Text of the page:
Young journos capture sports celebs stuck at home by Covid-19 lockdown

Lockdown won't be remembered fondly by many, but Nathan Ridley has been making he most of it to boost his CV

Wednesday, 3rd June 2020, 12:37 pm
Updated Wednesday, 3rd June 2020, 12:38 pm
One of the virtual interviews featuring (clockwise from top left): Lecturer in Journalism Kevin Duffy; Sir Lindsay Hoyle, Speaker of the House of Commons; UCLan student Liam Grimley and Lecturer in Broadcast Journalism Gerrie Byrne.

For being stuck at home, instead of a lecture theatre, provided opportunities the journalism student could only have dreamt of.

With help from tutors at the University of Central Lancashire, he and his classmates were able to take advantage of the fact they almost everyone was at home - so has spent his time "virtually" interviewing a host of sports celebs and leading figures he might otherwise have struggled to even contact.

Nathan, who is in his second year of a sports journalism degree at the Preston-based university, now has an impressive list of "interviews" to his credit.

Sign up to our daily newsletter

The i newsletter cut through the noise

Nathan Ridley

He said: "Although it was disappointing to have to leave university prematurely this spring because of the Coronavirus lockdown, the pandemic has brought one silver lining - guests from the media, politics and sport have had plenty of time for online chats .

"On the sporting front, from former Preston North End manager Simon Grayson to BBC TV presenter Gabby Logan, along with her husband former rugby union international Kenny Logan, we were lucky enough to gain valuable knowledge from those who know the media world the best.

"Stepping into the world of politics we also had the chance to glean important wisdom from figures such as the Speaker of the House of Commons, Chorley MP Sir Lindsay Hoyle."

Nathan added: "Every guest inspired in different ways, and we all got a chance to ask questions, whether they were on serious topics or a little more trivial. For example, we asked ( BBC weather presenter ) Owain Wyn Evans,"can you please play the drums again?”

Nathan Ridley interviewing on the pitch before lockdown

BBC Test Match Special commentator Jonathan Agnew and England football reporter Ian Dennis were two that particularly stood out for me. "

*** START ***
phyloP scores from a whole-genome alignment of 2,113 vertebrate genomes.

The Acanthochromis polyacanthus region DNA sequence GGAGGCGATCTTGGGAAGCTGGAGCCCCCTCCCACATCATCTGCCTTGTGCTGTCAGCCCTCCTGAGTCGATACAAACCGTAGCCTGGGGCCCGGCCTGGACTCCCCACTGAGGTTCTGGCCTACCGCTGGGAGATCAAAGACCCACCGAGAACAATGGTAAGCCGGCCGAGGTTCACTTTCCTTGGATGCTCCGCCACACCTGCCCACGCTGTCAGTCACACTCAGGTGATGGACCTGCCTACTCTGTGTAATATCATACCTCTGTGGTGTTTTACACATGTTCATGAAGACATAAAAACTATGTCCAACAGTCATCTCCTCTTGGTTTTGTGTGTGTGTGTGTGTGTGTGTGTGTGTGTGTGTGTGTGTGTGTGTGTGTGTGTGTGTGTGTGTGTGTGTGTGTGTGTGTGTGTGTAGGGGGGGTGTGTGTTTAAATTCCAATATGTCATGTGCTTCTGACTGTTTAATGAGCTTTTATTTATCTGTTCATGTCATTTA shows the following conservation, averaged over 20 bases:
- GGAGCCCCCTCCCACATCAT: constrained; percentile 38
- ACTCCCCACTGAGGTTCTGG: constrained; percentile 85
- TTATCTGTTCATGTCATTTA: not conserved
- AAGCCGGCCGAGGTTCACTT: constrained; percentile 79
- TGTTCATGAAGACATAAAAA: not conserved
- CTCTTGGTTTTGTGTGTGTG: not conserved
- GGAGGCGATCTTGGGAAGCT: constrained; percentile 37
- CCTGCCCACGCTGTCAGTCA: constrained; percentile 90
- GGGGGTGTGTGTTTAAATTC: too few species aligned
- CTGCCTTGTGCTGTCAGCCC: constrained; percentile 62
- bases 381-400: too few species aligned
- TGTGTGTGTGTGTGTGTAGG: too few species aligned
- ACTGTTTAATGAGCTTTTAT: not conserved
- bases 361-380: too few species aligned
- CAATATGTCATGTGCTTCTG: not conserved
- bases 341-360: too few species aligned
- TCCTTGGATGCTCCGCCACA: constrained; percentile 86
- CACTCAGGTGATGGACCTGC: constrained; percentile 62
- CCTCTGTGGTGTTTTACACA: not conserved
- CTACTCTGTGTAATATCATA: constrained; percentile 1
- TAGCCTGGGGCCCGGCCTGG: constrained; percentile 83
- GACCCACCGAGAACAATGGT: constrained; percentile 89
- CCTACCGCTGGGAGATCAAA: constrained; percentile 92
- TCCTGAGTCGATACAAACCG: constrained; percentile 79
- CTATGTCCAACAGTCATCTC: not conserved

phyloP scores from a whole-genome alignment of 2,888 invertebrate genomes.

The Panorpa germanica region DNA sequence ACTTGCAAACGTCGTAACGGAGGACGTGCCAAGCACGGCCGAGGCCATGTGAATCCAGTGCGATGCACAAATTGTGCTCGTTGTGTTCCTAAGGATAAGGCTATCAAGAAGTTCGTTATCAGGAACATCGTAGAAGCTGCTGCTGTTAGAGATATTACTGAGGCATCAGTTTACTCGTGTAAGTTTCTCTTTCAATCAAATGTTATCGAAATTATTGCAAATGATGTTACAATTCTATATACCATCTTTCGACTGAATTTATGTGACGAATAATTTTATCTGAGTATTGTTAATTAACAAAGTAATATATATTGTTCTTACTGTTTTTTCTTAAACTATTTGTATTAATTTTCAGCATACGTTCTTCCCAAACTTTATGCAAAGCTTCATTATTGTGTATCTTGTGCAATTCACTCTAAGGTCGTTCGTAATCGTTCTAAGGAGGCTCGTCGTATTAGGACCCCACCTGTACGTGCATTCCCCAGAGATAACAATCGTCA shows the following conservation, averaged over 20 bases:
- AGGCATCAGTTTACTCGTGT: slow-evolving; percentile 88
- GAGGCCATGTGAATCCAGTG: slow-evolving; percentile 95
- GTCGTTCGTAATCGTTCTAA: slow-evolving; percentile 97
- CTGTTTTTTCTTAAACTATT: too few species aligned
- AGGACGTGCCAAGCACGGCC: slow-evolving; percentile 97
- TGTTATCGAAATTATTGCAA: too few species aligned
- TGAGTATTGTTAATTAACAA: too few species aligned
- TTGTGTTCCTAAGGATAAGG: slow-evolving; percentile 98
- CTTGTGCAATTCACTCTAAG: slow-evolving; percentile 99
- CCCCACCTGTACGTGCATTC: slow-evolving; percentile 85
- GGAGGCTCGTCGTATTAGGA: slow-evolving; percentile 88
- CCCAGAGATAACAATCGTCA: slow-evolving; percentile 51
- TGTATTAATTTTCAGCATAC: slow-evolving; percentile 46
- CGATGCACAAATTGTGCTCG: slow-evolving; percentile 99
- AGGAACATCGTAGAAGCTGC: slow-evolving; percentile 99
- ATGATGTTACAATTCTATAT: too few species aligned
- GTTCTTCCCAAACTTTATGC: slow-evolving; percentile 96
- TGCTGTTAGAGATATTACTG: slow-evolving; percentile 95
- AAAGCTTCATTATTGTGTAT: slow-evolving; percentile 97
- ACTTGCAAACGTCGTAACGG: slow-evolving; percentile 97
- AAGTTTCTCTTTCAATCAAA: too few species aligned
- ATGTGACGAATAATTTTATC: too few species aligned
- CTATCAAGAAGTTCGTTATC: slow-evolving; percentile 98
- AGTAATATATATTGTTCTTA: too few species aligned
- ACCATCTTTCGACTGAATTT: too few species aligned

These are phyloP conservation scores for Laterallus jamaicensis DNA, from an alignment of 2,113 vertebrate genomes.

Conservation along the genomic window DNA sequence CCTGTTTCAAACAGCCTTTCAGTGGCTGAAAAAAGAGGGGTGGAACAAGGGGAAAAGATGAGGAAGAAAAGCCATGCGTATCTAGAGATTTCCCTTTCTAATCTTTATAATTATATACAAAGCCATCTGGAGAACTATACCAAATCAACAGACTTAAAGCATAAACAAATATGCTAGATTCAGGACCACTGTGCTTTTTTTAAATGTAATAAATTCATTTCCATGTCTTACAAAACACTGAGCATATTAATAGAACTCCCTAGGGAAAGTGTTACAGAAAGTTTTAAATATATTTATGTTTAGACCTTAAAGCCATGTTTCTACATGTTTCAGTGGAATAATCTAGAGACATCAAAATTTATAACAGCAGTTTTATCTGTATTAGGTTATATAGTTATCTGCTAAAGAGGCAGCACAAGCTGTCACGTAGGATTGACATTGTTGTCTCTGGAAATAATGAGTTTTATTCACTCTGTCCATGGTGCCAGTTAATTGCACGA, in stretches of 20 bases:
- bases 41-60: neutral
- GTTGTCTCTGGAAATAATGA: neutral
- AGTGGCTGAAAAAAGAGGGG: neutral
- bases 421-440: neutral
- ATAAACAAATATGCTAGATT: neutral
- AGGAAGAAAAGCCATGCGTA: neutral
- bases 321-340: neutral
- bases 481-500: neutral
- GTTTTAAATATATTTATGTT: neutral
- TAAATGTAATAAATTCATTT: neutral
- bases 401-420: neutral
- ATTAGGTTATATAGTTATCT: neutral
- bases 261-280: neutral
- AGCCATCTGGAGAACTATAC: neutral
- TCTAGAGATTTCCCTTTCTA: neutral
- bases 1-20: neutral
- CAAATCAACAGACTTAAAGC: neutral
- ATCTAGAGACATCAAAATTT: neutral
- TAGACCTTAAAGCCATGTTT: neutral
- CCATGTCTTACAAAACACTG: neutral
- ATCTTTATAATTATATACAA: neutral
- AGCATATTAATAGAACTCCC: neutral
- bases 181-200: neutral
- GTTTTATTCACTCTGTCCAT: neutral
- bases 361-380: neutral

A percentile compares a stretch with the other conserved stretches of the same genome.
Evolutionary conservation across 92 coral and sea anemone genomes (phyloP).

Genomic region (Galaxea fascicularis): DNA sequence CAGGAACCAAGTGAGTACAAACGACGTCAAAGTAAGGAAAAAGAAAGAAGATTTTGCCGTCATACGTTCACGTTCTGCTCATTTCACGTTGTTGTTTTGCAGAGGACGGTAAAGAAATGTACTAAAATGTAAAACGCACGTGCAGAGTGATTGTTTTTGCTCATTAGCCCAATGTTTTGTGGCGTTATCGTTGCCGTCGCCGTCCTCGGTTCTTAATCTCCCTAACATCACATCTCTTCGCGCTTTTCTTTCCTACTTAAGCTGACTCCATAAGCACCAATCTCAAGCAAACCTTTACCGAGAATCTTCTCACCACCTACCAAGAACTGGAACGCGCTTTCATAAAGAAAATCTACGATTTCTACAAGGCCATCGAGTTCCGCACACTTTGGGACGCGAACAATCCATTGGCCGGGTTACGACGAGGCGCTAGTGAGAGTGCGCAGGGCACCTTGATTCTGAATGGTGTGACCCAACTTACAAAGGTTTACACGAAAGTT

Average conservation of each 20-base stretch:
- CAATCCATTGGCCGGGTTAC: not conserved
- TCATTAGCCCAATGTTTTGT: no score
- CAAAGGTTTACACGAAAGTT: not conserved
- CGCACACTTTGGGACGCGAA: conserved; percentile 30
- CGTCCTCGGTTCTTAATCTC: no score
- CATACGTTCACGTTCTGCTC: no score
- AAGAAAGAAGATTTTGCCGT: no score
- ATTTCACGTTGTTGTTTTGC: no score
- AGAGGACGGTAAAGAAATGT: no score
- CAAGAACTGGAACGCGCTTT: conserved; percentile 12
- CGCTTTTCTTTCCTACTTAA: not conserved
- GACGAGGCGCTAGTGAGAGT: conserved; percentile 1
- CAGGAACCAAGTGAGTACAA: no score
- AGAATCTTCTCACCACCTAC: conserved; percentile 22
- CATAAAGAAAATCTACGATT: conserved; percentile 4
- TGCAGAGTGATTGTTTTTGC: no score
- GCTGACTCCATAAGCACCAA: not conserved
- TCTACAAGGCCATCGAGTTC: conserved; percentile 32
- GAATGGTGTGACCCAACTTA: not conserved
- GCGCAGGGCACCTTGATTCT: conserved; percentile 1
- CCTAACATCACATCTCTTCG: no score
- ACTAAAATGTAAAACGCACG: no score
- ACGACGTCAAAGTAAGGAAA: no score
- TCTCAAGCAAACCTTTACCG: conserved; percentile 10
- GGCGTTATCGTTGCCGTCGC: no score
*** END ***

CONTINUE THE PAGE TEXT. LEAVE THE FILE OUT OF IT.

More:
Still in awe over the experience he said:" Lockdown has been a leveller – they might be well known voices on the radio but they were confined to their homes like the rest of us. Hence, they had all the time in the world to talk to us.

Accrington Stanley manager John Coleman spoke from his conservatory having just been shopping – and Sir Lindsay squeezed his interview in between a commons session with the Chancellor of the Exchequer and the first ever virtual vote in parliament.

The would-be reporter added: "It might be tempting to get distracted while sitting at home, but if you keep engaged you can take lots from a web chat.

I just thought of it in the same way as I did when we had visits from industry guests who come into our Greenbank newsrooms most weeks. All give us real practical tips and advice.

I’m not saying lockdown has been any fun but our virtual guests have really enhanced our learning. We are all massively appreciative for these opportunities given to us by tutors in the journalism department at UCLan."

And, he has a few tips or any other would-be journos out there: Firstly, listen carefully to what the guest has to say. As much as our course prepares us for the industry, the guests ultimately know more - they’ve been through it day-to-day and can reveal so much.

"Secondly, always try to ask a question. I can’t remember any questions that were dismissed or avoided, regardless of topic.

We learned things that we wouldn’t have had any idea about if we hadn’t asked."